Online | Professor Eloise Scotford in conversation with Lord Carnwath
08 December 2020, 6:00 pm–7:30 pm
An event to introduce our newest Honorary Professor, Lord Carnwath
UCL Laws Events
About this Event
This event marks the formal introduction of Lord Carnwath as Honorary Professor in the Faculty of Laws, and member of the Centre of Law and Environment. In this conversation about environmental law, Lord Carnwath will discuss his experiences of environmental law, as a practitioner, Court of Appeal and Supreme Court judge, patron of the UK Environmental Law Association, and leading member of global environmental networks. Professor Scotford and Lord Carnwath will also discuss future challenges for environmental law, including the challenges of climate change.
About Lord Carnwath
Lord Carnwath was called to the Bar by the Middle Temple in 1968 and joined 2 Paper Buildings (2PB) (one of the predecessor sets of Landmark Chambers). He practised mainly in planning and local government law, social security and administrative law. Between 1980 and 1985, he was Junior Counsel to the Inland Revenue. He took silk in 1985. He took part in a number of major inquiries and Parliamentary proceedings relating to major infrastructure projects, including for the Department of Transport and Transport for London. Between 1988 and 1994 he acted for and advised the Hong Kong Government on issues relating to compulsory purchase, property and rating law. In 1989 he completed the Carnwath Report on the Enforcement of Planning Control for the Department of the Environment; the main recommendations of which were enacted in the Planning and Compensation Act 1991, paving the way for major reform in the planning enforcement system. In 1988, he was appointed as Attorney General to the Prince of Wales, for which service in 1994 he was made a Companion of the Victorian Order.
He was a founder member and first Treasurer of the Administrative Law Bar Association.
Lord Carnwath joined the judiciary in 1994 as a High Court Judge of the Chancery Division where he remained until 2001, sitting also in the Administrative Court. For the last three of these years he also held the position of Chairman of the Law Commission of England and Wales, where he led or contributed to a number of law reform projects, including reports on the law of Compulsory Purchase, Land Registration, Damages under the Human Rights Act, and Partnership law.
In 2001 Lord Carnwath was appointed to the Court of Appeal (Civil Division), in which he sat until 2012. He wrote many leading judgments, particularly on planning, property, and administrative law. In 2004 he was invited by the then Lord Chief Justice, Lord Woolf, to act as Shadow Senior President of Tribunals, to lead the reform of the system of specialist tribunals, as proposed by Sir Andrew Leggatt in his report, Tribunals for Users. Over the following 8 years he acted as judicial leader for the complete restructuring of these tribunals into a unified system, and its eventual integration with the courts. In 2007 he was appointed first statutory President of Tribunals under the Tribunal, Courts and Enforcement Act 2007.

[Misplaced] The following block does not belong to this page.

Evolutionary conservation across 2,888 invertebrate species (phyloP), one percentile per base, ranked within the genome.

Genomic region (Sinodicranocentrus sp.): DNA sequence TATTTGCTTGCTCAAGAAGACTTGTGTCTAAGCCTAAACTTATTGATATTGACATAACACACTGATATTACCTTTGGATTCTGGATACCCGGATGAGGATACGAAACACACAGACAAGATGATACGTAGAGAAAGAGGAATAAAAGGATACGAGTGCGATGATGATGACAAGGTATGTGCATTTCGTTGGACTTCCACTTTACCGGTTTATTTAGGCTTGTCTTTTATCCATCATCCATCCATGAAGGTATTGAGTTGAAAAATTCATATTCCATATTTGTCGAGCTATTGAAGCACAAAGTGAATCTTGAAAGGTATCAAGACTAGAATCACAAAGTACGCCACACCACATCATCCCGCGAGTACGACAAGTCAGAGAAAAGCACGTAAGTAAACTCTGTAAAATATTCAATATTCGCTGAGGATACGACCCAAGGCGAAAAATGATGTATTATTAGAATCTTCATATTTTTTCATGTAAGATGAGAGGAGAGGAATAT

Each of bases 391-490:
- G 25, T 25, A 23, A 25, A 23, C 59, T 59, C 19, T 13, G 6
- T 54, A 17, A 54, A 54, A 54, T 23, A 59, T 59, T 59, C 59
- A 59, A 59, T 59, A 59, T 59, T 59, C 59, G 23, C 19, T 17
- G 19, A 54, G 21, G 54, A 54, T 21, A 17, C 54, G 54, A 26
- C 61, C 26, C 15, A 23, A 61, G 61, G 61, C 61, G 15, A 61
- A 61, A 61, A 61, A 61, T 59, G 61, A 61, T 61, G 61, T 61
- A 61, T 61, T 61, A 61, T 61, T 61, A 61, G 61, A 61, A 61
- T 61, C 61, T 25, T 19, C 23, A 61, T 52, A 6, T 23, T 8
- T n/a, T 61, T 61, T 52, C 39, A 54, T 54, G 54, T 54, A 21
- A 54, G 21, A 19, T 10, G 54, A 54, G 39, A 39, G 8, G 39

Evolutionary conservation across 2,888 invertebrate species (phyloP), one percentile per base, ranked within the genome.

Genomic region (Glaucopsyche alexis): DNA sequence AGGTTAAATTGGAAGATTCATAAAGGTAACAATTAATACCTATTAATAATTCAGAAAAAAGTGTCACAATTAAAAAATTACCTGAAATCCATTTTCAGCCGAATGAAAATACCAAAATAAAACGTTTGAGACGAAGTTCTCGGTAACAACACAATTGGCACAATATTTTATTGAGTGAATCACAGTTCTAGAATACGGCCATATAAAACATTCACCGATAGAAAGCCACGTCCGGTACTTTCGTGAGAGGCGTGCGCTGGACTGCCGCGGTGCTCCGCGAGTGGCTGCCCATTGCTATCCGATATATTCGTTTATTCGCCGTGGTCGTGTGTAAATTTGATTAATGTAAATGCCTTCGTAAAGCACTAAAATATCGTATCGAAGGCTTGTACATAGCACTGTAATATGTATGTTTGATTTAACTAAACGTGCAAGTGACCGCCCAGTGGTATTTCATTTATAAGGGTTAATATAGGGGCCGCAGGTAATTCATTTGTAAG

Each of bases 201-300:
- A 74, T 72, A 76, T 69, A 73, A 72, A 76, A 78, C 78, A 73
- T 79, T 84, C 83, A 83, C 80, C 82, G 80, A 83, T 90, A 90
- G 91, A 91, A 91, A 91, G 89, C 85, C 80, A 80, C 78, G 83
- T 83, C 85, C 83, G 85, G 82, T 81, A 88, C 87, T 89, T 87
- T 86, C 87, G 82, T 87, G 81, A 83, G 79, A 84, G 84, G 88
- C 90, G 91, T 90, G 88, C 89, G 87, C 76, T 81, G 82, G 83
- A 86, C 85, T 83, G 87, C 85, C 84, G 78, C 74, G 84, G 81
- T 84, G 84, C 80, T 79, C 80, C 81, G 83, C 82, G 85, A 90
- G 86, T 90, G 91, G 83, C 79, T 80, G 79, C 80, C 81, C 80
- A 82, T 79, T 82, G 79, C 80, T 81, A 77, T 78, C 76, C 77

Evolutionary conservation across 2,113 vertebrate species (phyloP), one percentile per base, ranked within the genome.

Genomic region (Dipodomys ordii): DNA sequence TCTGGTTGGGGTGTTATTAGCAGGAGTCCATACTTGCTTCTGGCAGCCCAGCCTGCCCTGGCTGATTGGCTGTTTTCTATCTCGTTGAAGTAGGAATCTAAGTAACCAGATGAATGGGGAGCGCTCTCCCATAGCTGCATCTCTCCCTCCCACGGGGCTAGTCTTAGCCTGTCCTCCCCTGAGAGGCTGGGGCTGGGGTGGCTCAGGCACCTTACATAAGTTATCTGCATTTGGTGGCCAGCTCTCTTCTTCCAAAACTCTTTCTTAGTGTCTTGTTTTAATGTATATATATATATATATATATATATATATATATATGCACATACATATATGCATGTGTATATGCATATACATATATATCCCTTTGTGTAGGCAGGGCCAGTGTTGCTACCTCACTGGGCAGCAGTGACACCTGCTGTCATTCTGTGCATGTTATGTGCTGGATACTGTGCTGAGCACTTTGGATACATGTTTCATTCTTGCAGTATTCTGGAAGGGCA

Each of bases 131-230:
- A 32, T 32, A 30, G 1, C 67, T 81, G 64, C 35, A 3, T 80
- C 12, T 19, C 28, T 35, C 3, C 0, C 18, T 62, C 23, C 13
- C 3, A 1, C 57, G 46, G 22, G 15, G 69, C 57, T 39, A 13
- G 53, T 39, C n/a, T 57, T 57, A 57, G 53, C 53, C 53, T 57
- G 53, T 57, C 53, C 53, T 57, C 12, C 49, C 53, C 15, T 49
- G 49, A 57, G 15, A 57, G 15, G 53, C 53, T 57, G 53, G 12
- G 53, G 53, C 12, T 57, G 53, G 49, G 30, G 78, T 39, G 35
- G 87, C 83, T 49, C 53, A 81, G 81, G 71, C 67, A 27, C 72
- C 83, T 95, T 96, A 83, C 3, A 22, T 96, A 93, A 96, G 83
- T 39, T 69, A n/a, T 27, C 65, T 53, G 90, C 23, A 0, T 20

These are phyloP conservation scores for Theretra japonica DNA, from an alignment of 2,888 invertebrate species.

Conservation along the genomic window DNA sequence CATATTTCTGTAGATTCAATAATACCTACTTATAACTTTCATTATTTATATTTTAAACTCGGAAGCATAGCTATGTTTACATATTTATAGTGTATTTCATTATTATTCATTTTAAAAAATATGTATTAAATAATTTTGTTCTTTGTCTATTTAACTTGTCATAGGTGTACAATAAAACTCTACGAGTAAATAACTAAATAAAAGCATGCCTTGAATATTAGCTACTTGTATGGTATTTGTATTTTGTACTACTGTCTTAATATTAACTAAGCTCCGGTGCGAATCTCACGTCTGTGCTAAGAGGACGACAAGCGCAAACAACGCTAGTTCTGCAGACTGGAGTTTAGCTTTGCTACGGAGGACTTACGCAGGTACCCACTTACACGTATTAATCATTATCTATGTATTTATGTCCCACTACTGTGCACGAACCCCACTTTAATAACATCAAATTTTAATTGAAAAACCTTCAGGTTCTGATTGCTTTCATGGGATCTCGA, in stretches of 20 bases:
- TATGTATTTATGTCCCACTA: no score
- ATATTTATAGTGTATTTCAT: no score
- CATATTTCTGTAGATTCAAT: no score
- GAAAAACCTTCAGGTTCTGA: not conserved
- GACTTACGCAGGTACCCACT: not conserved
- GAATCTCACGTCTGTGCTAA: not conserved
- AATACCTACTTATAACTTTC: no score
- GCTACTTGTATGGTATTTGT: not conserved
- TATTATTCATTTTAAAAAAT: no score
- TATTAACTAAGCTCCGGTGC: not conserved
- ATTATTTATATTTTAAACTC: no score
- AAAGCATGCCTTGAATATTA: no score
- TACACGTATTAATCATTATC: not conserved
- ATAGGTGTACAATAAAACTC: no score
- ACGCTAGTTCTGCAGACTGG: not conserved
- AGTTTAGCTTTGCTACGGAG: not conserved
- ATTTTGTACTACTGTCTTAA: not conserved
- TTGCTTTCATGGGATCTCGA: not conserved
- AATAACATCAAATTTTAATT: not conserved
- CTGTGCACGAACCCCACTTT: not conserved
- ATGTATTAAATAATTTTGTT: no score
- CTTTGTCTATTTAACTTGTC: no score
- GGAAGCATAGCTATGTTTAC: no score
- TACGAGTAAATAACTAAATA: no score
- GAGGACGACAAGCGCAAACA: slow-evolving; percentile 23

In April 2012 he joined the Supreme Court, where he continued to sit until his retirement in March 2020. He has given many leading judgments both in the UK Supreme Court, and in the Judicial Committee of the Privy Council, particularly on issues relating to planning and the environment, property, rating, local government and administrative law.
Lord Carnwath is Honorary President of the UK Environmental Law Association, and of the Planning and Environmental Bar Association. He has also taken an active role in promoting knowledge of environment law worldwide (working with organisations such as UN Environment and the Asian Development Bank), and has participated in numerous judicial conferences in different parts of the world. In 2005 he was joint founder, and first Secretary-General, of the EU Forum of Judges for the Environment (EUFJE). In 2015 he organised and co-hosted (jointly with Kings College London, and the Foreign Office) a conference in London on Climate Change and the Law. He has also taken an active interest in the law in other Commonwealth jurisdictions, and has spoken at conferences of the Commonwealth Magistrates and Judges Association and the Commonwealth Law Association.
He is an Honorary Professor of Law of University College London, and an Honorary Fellow of Trinity College, Cambridge. Outside the law, he is a keen amateur musician. He is a former Governor of the Royal Academy of Music (Hon FRAM) and former Chairman of the Britten-Pears Foundation.